Fish and Cherries Productions

Creative content from a mad mind.


Ronin Reads – Transmetropolitan: Back On The Streets

Title: Transmetropolitan: Back On The Streets
Author: Warren Ellis
Artist: Darick Robertson
Type: Comic Book
Genre: Cyberpunk

One-time journalist Spider Jerusalem only wanted one thing: peace and solitude in a secluded mountain cabin away from people, media, and constraints against making his own ebola bombs. No such luck. An old publisher calls him to call in that book he’d promised, forcing Spider to return to The City, a cacophonous cavalcade of media, consumerism, and sensory assault. Unfortunately for Spider, this is where he thrives best. Armed with a new journalism job and an assistant, he aims to take The City down a peg and give its citizens a dose of what’s been absent for a long time: cold, hard truth.

Panic initially set in when I saw the forward written by Garth Ennis, giving the comic his full approval for being a tale told by a “kindred spirit.” For those who don’t know, Garth Ennis is known for writing rather mean-spirited comics. Now, in fairness, he wrote Preacher, which is one of my favorite comics. Also in fairness, he wrote The Boys, which I consider an unreadable dredge that is unpleasant on every single level. So when Garth Ennis declares someone a kindred spirit, my instinct is to run for the hills. Thankfully, my fears were unfounded: Transmetropolitan may be more cynical than the standard comic fare, but it still manages to channel that into a very twisted sense of humor that gives the book its identity.

Spider Jerusalem, who is meant to be a surrogate to the late Hunter S. Thompson, is not a nice or heroic man. He sets his three-eyed, two-faced cat to urinate on things and people that annoy him, he constantly belittles his assistant’s boyfriend, and his mouth is filthier than a sewer during a stomach flu outbreak. But as crude as he is, the city is far worse and downright offensive to the senses. The feel is set up perfectly in the first panel Spider enters The City’s print district: holographic advertisements covering just about every inch of the side of the road advertising everything from beer to trans-species surgery in the most neon way possible. Even further in the comic, there’s a sort of bazaar where people are peddling their religions, showing that literally nothing is sacred in this metropolis. I actually really like the fact that The City has no name, meaning that it could happen to any big city if left unchecked enough. Upon reflection, it kind of reminds me of the Once-ler from the original Lorax in a weird, twisted way, in that they’re both blank entities that the readers can supplant anything into where it would resonate with them.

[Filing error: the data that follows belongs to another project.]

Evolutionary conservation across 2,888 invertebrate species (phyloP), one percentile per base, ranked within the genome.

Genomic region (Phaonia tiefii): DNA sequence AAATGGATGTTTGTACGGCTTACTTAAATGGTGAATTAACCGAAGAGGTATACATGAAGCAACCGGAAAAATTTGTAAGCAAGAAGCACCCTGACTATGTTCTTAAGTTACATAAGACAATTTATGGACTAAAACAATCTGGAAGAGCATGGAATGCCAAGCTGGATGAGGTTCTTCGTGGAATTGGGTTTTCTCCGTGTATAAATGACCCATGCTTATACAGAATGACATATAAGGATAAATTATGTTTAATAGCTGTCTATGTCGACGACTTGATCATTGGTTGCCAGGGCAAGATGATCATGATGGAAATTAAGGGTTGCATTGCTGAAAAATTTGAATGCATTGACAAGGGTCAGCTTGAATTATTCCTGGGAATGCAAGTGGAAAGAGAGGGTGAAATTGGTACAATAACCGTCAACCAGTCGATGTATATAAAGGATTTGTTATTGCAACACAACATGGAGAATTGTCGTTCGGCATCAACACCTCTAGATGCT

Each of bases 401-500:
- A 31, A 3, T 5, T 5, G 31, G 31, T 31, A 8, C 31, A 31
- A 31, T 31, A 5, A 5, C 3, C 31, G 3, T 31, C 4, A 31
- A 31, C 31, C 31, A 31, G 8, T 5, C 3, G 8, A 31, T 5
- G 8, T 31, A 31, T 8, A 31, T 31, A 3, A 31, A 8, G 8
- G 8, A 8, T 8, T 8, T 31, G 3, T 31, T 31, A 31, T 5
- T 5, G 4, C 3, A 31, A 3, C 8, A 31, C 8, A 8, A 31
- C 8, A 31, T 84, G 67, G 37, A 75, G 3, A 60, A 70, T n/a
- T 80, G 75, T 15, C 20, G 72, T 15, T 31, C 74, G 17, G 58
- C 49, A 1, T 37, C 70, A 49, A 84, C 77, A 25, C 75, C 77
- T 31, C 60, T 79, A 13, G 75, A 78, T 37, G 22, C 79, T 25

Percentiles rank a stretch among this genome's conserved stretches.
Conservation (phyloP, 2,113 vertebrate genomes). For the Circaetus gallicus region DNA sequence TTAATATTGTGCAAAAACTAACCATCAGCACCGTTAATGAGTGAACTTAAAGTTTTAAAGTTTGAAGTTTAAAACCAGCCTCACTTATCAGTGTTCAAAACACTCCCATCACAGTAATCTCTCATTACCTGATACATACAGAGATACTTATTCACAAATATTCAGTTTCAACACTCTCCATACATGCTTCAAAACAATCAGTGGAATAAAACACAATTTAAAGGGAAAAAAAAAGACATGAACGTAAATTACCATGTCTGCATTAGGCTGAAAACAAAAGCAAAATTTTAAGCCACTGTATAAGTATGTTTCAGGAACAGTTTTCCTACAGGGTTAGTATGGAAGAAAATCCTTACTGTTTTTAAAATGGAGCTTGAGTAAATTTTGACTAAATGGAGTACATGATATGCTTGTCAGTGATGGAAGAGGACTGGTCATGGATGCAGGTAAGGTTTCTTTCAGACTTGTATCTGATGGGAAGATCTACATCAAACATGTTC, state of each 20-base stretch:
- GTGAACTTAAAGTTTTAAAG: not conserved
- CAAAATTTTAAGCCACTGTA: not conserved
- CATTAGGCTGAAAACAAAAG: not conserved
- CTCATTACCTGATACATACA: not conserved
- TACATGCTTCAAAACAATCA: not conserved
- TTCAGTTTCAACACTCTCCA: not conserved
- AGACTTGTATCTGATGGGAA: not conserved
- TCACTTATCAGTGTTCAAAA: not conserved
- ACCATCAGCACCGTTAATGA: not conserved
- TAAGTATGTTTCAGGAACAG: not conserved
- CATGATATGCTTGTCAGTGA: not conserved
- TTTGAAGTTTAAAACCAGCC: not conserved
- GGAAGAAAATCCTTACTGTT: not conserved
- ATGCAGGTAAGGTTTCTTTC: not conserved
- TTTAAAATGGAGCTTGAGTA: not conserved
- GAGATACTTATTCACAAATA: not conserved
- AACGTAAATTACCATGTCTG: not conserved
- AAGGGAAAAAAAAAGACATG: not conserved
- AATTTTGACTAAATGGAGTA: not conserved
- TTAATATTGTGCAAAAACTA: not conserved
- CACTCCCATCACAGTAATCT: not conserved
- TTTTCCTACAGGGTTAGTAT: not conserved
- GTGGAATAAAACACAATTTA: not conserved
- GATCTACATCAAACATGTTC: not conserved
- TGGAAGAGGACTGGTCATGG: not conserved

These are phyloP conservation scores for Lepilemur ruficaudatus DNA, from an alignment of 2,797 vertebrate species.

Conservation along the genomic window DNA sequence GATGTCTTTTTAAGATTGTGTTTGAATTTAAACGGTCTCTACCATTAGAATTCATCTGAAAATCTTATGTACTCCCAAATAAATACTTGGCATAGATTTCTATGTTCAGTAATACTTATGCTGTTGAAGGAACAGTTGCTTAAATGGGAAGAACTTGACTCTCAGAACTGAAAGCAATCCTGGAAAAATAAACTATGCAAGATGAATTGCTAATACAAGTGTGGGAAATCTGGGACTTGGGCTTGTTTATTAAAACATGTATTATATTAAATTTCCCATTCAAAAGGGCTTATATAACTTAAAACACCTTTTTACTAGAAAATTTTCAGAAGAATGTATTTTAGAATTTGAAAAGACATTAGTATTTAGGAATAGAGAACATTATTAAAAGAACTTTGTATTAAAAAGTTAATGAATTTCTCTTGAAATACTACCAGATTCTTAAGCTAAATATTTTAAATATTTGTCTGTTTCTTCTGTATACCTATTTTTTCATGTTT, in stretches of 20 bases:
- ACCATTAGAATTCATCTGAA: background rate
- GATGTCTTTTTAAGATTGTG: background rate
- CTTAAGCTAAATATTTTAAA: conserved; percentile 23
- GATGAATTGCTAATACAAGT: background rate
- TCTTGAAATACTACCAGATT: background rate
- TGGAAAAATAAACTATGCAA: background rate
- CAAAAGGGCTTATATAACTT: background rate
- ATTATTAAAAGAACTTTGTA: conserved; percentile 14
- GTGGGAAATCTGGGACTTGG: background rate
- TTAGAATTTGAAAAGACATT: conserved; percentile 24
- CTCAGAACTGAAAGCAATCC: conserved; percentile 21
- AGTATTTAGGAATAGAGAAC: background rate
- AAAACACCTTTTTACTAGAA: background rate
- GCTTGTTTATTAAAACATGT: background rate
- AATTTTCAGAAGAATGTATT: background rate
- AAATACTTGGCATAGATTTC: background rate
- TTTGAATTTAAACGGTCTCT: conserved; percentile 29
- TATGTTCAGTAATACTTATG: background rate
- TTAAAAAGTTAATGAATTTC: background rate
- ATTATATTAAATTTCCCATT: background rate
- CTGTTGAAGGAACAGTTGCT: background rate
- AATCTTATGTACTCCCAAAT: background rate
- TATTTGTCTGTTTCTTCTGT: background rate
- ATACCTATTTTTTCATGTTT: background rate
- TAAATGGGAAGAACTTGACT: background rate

That said, this book isn’t exactly perfect and the reason why comes down to the format. This is a collected trade paperback of the first six issues of the comic and as such, the book is two stories back to back. The first one is actually really engaging, concerning Spider’s return to the city and dealing with a boiling situation involving police brutality against transients (people who have altered their body by splicing extraterrestrial DNA into their genome). The second half of the book deals with Spider’s new assistant, Channon Yarrow, settling into her new job and dealing with Spider’s eccentricities, while Spider himself takes on the president, television, and the aforementioned religion bazaar. This half is a bit more slapdash and less coherent, making the whole affair very anticlimactic. That said, the part where Spider prank calls various TV shows is an absolute gem and the first half more than makes up for the lackluster finisher.

It’s hard to judge this particular book because it’s setting up things for the series rather than telling a full three-act story. It’s enough to color me interested, but it hasn’t exactly wowed me yet. Some people may be tempted to direct moral outrage at the character of Spider, but I see him more as a more adult version of that type of teenager that rails against anything that’s popular or mainstream, only he’s a little more justified in the story. In the end though, I find him ultimately harmless. I think the commentary is a lot more pertinent nowadays, especially in light of the recent controversies over police brutality. If you have a demented sense of humor, this will be right up your alley. If your sensibilities are a bit tamer, I would still recommend it to test the waters. As for me, I’m intrigued to see what comes next, so I guess Volume One has accomplished its mission.

Posted under Ronin Reads

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